GLEN COVE, NY – In a heated cooking competition, chefs from Northern Westchester Hospital dazzled judges winning first prize for their Moroccan-inspired entrée, “Pork Tenderloin Casablanca” in North Shore-LIJ’s fourth annual Ultimate Chef Challenge. Culinary masters from 14 hospitals across the health system competed in the contest held at Glen Cove Hospital, proving that they can serve up delicious restaurant-quality meals, but without the high fat, calories or sodium.
“At any hospital, cooking is a true team effort and a gift that has real creative license – however, our patients are our number one priority,” said Patricia Sobol, executive chef at Northern Westchester Hospital, which joined North Shore-LIJ last year.
Ms. Sobol was teamed with chef Chris Counts, who said, “We were able to make a really delicious dish, select from the freshest ingredients, perfect the flavor and present a great dish.”
Between them, Ms. Sobol and Mr. Counts have 34 years of professional cooking experience and prepare 2,000 meals a day at their hospital.
Earning second place at the challenge was LIJ Medical Center with a mouth-watering dish of “Lemongrass Burblonc Halibut.” Plainview Hospital chefs took third place with a delectable “Risotto Primavera with Shrimp”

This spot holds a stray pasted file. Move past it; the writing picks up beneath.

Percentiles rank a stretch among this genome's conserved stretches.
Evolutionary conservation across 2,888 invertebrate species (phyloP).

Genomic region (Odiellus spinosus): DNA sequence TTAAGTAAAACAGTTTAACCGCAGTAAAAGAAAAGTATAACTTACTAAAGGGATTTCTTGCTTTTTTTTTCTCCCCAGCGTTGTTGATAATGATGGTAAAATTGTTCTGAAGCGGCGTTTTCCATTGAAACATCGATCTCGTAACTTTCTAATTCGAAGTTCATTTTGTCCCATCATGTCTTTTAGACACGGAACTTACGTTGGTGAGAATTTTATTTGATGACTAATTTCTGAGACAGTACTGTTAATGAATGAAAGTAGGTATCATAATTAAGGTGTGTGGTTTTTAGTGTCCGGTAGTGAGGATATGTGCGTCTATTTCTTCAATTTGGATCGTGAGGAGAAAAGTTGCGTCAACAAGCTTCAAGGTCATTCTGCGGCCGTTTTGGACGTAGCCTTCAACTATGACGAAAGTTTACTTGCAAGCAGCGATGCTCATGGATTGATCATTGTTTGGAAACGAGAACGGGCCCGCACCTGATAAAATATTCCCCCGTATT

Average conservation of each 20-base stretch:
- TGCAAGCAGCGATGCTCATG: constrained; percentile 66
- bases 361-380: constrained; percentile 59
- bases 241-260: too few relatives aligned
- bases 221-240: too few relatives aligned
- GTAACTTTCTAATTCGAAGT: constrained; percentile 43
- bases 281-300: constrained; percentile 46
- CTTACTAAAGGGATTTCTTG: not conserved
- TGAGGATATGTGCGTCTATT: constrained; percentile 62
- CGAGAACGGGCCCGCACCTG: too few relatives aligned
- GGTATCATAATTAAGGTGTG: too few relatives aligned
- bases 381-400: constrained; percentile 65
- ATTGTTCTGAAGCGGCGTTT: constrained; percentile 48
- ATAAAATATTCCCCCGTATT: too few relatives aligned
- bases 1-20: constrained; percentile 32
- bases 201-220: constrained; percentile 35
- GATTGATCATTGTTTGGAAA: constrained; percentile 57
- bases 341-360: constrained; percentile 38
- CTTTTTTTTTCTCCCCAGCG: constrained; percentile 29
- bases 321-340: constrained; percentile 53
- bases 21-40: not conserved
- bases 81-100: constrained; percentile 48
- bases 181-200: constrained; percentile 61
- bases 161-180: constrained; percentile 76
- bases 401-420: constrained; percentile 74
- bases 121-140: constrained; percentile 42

Coinciding with National Nutrition Month in March, hospital culinary teams faced off at Glen Cove’s Pratt Auditorium, which was transformed into a giant kitchen equipped with electric burners, a pantry and a bountiful farmers’ market for the cooking contest.
Each team had 45 minutes to create tasty, attractive and nutritious meals for the three judges to score, and one for the presentation table. Hospital culinary teams were paired with a registered dietician from a North Shore-LIJ hospital to ensure that each dish was equal or less than 500 calories, 15 grams of fat and 600 milligrams of sodium. Teams were given a “surprise protein” – such as halibut, shrimp, chicken and pork tenderloin – around which to build their original entree.
“We can no longer deny the fact that some hospitals offer food choices that are no better than fast food. The priorities need to shift, and they have here at North Shore-LIJ, through collaboration between, chefs, farmers and doctors,” said Robert E. Graham, MD, director of integrative health & wellness at North Shore-LIJ; director of resident research internal medicine residency program at Lenox Hill Hospital in Manhattan, and one of the competition’s judges. “We are investing in a culture of health and wellness in order to maintain a healthy work place and workforce and it starts with food. I believe improving our hospital food is good medicine.”
The other two judges were Todd Daigneanult, an executive chef at Overlook Medical Center in New Jersey and Robert Ashton, MD, chief medical officer at MYOS Corporation, also in new Jersey, where he focuses on general health and wellness in the nutrition and life sciences industries.
“Health system chefs and staff create over 8 million meals annually for patients, staff and visitors, which is quite a feat,” said Michael Kiley, director of nutrition and food services at North Shore University Hospital in Manhasset, who organized the cook-off. In this competition, chefs can focus their talents on one dish, demonstrating that they can prepare appealing food that tastes delicious and is nutritious.”